The Summit also addressed how climate change issues are impacting on the investment community. They recognized that dealing with climate change challenges will require a re-direction and mobilization of traditional investment flows. As well, innovative mechanisms to leverage public finance and to use finance effectively in all economic sectors in developed and developing countries will be critical.
Mats Anderson, Chief Executive of Swedish National Government Pension Fund, AP4 said “Putting a price on carbon is absolutely key: it will send the right signal to the market, the investors and the polluting companies. And at the same time it will reward the leaders who take climate change seriously. Last but not least, it will push more money into investments in renewables and green infrastructure.”
The business leaders called for more ambition on the part of national governments in their Intended Nationally Determined Contributions (INDCs) to the UN Climate Fund and announced that they will actively support leadership from policymakers who set clear frameworks to accelerate investment and deployment of climate- friendly solutions.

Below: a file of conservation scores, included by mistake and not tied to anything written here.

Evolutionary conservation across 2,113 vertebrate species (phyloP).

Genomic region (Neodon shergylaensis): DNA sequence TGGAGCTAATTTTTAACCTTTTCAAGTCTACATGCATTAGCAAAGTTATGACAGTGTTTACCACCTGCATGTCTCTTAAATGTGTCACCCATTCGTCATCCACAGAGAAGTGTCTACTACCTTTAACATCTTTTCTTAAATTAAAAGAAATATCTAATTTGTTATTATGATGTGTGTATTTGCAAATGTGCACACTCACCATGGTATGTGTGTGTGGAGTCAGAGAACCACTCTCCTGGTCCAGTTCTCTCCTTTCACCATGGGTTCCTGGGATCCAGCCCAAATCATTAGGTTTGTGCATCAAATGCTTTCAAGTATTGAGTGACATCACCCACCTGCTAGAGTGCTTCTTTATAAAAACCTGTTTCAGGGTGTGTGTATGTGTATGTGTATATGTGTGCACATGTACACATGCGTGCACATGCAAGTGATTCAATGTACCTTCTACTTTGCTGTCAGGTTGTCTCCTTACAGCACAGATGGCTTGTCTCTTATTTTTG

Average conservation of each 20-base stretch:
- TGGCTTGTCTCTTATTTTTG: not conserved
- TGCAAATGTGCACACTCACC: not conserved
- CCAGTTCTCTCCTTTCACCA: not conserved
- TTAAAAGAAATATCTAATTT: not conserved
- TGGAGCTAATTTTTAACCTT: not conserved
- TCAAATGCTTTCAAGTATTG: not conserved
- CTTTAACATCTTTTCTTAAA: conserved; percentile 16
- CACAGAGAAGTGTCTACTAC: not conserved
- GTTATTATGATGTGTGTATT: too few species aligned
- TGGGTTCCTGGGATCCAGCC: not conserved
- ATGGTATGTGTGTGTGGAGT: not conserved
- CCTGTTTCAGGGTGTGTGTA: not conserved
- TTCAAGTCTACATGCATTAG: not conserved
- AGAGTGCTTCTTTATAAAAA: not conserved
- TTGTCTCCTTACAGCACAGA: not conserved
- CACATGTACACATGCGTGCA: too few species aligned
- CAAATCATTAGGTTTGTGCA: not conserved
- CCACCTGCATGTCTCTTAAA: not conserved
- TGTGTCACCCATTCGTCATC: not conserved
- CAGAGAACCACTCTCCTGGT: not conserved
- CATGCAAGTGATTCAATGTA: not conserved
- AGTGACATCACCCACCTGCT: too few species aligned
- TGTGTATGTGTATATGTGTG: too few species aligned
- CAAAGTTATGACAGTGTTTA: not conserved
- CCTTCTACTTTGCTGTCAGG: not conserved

Terry McGraw, Chairman Emeritus of McGraw Hill Financial and Chairman of the International Chamber of Commerce said “We hope the Business Climate Summit will be seen as a turning point for business inestablishing an enhanced dialogue with national and international policymakers in the run-up to COP21. We call for an ambitious global agreement at COP21 which works withbusiness to speed emissions reductions and build climate resilience.”
The Business & Climate Summit was initiated following the UN Secretary General’s call for the private sector to take a more active role in the world decarbonization process at the UN Climate Summit in New York last year. As a midway point between that meeting in New York and COP 21 later this year in Paris, it marked a key moment for the business voice on climate action to be raised and heard by policymakers.